Product Managers sometimes have a bad reputation when it comes to Development teams — and we often unintentionally earn these reputations, by the way that we work with them. There are, however some things that Product Managers can do to build a strong relationship with their development teams — something that is, in fact, essential to the success of the product and your company as a whole. Here are five tips that you can use to ensure that you have the best relationship possible with your development teams:
In an earlier post, I talked about five things that a PM can learn from role-playing games. Since I’m a pretty avid gamer, I realized that there are lots of things that PMs can learn from all genres of games, so I’m considering making this a recurring theme. Today’s discussion focuses on real-time strategy (RTS) games — the Starcrafts or Age of Empires of the world. These games typically simulate some form of wargame scenario, in which the player takes on the “commander” of a variety of units, starting with low-level units and few resources, and working their way up to a vast army of units with which to crush their opposition. In many ways, this is similar to how a PM works with what they have to deliver high-value product to their customers. To wit, my top five list for today:
In a time of recognition for the good things in life, and for the opportunities that life has presented us with, I thought it would be a good time to take a few moments and reflect on some of the things that all Product Managers should be thankful for. So, on this Thanksgiving week, enjoy the Clever PM’s inaugural top five list of things that a Product Manager should be thankful for!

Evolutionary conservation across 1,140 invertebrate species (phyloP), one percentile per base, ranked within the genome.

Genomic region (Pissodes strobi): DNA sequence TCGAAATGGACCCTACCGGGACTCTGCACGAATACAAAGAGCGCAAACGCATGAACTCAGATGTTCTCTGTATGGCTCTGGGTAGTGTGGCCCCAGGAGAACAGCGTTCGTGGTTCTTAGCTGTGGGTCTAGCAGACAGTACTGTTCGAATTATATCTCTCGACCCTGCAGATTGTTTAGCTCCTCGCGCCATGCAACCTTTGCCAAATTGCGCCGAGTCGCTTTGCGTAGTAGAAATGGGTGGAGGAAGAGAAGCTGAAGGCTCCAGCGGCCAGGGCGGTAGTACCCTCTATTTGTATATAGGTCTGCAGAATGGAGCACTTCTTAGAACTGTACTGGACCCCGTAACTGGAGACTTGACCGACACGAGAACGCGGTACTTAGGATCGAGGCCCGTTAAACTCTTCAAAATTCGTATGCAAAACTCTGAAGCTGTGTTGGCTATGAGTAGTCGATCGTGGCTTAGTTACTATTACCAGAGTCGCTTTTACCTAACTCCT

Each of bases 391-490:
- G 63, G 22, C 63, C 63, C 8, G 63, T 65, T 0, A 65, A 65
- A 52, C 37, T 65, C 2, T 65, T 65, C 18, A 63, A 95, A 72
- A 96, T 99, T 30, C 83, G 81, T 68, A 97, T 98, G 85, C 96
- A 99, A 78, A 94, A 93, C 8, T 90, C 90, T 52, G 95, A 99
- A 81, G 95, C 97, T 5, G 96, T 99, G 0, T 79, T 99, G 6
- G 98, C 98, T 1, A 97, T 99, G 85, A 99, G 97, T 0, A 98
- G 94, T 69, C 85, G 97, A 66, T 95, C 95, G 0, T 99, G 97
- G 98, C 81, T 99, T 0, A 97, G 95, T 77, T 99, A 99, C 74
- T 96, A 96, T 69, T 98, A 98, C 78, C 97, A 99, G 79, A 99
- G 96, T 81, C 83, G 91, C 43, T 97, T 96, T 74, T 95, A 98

I’ve been a gamer for far longer than I’ve been anything else in my life. From the early days of playing Combat on my Atari 2600, to Fastball! on my Commodore 64, all the way through to Skyrim on my PC or Destiny on my XBox One, I’ve always been interested in the cutting edge of gaming technology as well as the games that are played on it.
And, as both a gamer and a Product Manager, I can promise you that there are many things that we can learn from any given genre of gaming. In this installment of the series, I’m going to focus on role-playing games — the Ultimas of the world, the Skyrims of the world, and the Dragon Ages of the world. So here’s a list of the top 5 things that a Product Manager can stand to learn from the common tropes of role-playing games over time:
In a prior post, I talked about five things that clever PMs should never do — traps that we often fall into as a result of our focus on getting things done and delivering value, while perhaps not being as mindful as we should about leading through influence. Today, I’m going to flip that post on its head and talk about five things that every clever Product Manager should do.
One big problem with Product Managers is that we tend to be somewhat alpha when it comes to our products, and we can be very passionate — not only about our products, but also about our own ideas and beliefs about our users, our market, and ourselves.
There are a lot of things that Product Managers can be accused of “doing wrong” when it comes to our daily jobs. As a wise mentor once told me, if there’s not at least one stakeholder upset with you, you’re not doing your job right. However, that doesn’t mean that we’re without fault.
If we’re honest with ourselves, Product Managers can often wind up doing things that unintentionally set us apart from the teams with whom we work. Often, this results in an increase in randomization and a decrease in the trust that we’ve worked so hard to build and maintain with those from whom we need things on a constant basis. One of the requirements of leading through influence is that we are mindful of how we are approaching our daily duties and what impact our decisions are having on others around us.